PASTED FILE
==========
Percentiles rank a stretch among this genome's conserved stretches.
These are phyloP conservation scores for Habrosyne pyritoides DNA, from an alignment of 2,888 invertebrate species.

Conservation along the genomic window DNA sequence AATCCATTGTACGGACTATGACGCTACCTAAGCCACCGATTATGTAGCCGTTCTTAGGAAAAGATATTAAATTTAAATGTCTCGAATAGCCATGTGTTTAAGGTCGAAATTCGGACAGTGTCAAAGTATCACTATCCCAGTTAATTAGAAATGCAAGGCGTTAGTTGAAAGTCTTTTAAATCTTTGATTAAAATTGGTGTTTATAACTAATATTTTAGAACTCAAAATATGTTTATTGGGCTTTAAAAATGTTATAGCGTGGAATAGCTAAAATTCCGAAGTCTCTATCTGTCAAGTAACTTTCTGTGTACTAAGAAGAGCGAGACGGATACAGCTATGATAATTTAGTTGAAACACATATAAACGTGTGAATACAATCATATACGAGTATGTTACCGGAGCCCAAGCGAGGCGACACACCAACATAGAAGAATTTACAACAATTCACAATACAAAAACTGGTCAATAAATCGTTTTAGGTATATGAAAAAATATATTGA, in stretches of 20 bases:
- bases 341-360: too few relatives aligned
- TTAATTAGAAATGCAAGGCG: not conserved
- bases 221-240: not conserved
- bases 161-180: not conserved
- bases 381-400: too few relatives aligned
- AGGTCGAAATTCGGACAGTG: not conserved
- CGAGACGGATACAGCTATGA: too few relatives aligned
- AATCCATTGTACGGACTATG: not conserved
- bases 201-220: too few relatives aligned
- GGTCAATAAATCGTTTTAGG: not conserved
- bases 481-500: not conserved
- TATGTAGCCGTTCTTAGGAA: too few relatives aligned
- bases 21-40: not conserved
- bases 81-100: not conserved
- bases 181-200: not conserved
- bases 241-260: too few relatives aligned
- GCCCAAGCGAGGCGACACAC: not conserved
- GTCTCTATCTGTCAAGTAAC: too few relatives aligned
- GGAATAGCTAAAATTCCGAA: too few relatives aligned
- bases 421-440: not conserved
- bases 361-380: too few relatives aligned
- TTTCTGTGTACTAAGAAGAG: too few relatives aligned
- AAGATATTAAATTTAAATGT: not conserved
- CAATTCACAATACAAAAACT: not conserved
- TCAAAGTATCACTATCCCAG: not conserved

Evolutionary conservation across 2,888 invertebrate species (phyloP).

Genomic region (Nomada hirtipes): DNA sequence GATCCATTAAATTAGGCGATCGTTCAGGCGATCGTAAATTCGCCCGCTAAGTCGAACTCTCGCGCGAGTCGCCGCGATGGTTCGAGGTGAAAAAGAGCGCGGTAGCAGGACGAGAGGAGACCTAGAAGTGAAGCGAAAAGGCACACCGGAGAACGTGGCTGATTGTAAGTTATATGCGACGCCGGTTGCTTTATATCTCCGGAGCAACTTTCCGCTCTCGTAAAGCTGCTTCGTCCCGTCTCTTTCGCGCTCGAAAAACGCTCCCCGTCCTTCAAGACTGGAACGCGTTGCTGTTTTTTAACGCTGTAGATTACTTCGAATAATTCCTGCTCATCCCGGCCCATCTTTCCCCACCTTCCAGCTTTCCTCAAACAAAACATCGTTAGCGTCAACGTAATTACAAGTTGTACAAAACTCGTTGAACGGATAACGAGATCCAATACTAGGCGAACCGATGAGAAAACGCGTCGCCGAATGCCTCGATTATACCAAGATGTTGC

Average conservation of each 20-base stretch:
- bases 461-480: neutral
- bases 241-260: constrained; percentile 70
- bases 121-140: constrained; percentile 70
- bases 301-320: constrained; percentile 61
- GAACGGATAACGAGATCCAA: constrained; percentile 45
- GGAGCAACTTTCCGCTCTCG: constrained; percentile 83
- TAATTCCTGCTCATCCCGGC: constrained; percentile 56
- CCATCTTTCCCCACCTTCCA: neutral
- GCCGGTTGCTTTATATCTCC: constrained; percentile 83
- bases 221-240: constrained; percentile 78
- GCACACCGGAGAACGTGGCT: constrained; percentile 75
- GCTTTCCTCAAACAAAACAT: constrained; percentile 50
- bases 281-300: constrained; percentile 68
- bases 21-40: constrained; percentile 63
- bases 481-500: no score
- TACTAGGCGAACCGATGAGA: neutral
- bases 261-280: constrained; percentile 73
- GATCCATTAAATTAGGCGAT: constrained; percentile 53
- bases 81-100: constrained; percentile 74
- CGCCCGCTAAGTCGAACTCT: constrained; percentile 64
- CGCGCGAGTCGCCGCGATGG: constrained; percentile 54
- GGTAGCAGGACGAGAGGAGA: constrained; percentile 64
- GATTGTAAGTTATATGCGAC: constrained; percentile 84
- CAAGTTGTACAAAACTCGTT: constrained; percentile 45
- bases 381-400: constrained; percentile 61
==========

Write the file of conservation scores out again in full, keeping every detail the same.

Percentiles rank a stretch among this genome's conserved stretches.
These are phyloP conservation scores for Habrosyne pyritoides DNA, from an alignment of 2,888 invertebrate species.

Conservation along the genomic window DNA sequence AATCCATTGTACGGACTATGACGCTACCTAAGCCACCGATTATGTAGCCGTTCTTAGGAAAAGATATTAAATTTAAATGTCTCGAATAGCCATGTGTTTAAGGTCGAAATTCGGACAGTGTCAAAGTATCACTATCCCAGTTAATTAGAAATGCAAGGCGTTAGTTGAAAGTCTTTTAAATCTTTGATTAAAATTGGTGTTTATAACTAATATTTTAGAACTCAAAATATGTTTATTGGGCTTTAAAAATGTTATAGCGTGGAATAGCTAAAATTCCGAAGTCTCTATCTGTCAAGTAACTTTCTGTGTACTAAGAAGAGCGAGACGGATACAGCTATGATAATTTAGTTGAAACACATATAAACGTGTGAATACAATCATATACGAGTATGTTACCGGAGCCCAAGCGAGGCGACACACCAACATAGAAGAATTTACAACAATTCACAATACAAAAACTGGTCAATAAATCGTTTTAGGTATATGAAAAAATATATTGA, in stretches of 20 bases:
- bases 341-360: too few relatives aligned
- TTAATTAGAAATGCAAGGCG: not conserved
- bases 221-240: not conserved
- bases 161-180: not conserved
- bases 381-400: too few relatives aligned
- AGGTCGAAATTCGGACAGTG: not conserved
- CGAGACGGATACAGCTATGA: too few relatives aligned
- AATCCATTGTACGGACTATG: not conserved
- bases 201-220: too few relatives aligned
- GGTCAATAAATCGTTTTAGG: not conserved
- bases 481-500: not conserved
- TATGTAGCCGTTCTTAGGAA: too few relatives aligned
- bases 21-40: not conserved
- bases 81-100: not conserved
- bases 181-200: not conserved
- bases 241-260: too few relatives aligned
- GCCCAAGCGAGGCGACACAC: not conserved
- GTCTCTATCTGTCAAGTAAC: too few relatives aligned
- GGAATAGCTAAAATTCCGAA: too few relatives aligned
- bases 421-440: not conserved
- bases 361-380: too few relatives aligned
- TTTCTGTGTACTAAGAAGAG: too few relatives aligned
- AAGATATTAAATTTAAATGT: not conserved
- CAATTCACAATACAAAAACT: not conserved
- TCAAAGTATCACTATCCCAG: not conserved

Evolutionary conservation across 2,888 invertebrate species (phyloP).

Genomic region (Nomada hirtipes): DNA sequence GATCCATTAAATTAGGCGATCGTTCAGGCGATCGTAAATTCGCCCGCTAAGTCGAACTCTCGCGCGAGTCGCCGCGATGGTTCGAGGTGAAAAAGAGCGCGGTAGCAGGACGAGAGGAGACCTAGAAGTGAAGCGAAAAGGCACACCGGAGAACGTGGCTGATTGTAAGTTATATGCGACGCCGGTTGCTTTATATCTCCGGAGCAACTTTCCGCTCTCGTAAAGCTGCTTCGTCCCGTCTCTTTCGCGCTCGAAAAACGCTCCCCGTCCTTCAAGACTGGAACGCGTTGCTGTTTTTTAACGCTGTAGATTACTTCGAATAATTCCTGCTCATCCCGGCCCATCTTTCCCCACCTTCCAGCTTTCCTCAAACAAAACATCGTTAGCGTCAACGTAATTACAAGTTGTACAAAACTCGTTGAACGGATAACGAGATCCAATACTAGGCGAACCGATGAGAAAACGCGTCGCCGAATGCCTCGATTATACCAAGATGTTGC

Average conservation of each 20-base stretch:
- bases 461-480: neutral
- bases 241-260: constrained; percentile 70
- bases 121-140: constrained; percentile 70
- bases 301-320: constrained; percentile 61
- GAACGGATAACGAGATCCAA: constrained; percentile 45
- GGAGCAACTTTCCGCTCTCG: constrained; percentile 83
- TAATTCCTGCTCATCCCGGC: constrained; percentile 56
- CCATCTTTCCCCACCTTCCA: neutral
- GCCGGTTGCTTTATATCTCC: constrained; percentile 83
- bases 221-240: constrained; percentile 78
- GCACACCGGAGAACGTGGCT: constrained; percentile 75
- GCTTTCCTCAAACAAAACAT: constrained; percentile 50
- bases 281-300: constrained; percentile 68
- bases 21-40: constrained; percentile 63
- bases 481-500: no score
- TACTAGGCGAACCGATGAGA: neutral
- bases 261-280: constrained; percentile 73
- GATCCATTAAATTAGGCGAT: constrained; percentile 53
- bases 81-100: constrained; percentile 74
- CGCCCGCTAAGTCGAACTCT: constrained; percentile 64
- CGCGCGAGTCGCCGCGATGG: constrained; percentile 54
- GGTAGCAGGACGAGAGGAGA: constrained; percentile 64
- GATTGTAAGTTATATGCGAC: constrained; percentile 84
- CAAGTTGTACAAAACTCGTT: constrained; percentile 45
- bases 381-400: constrained; percentile 61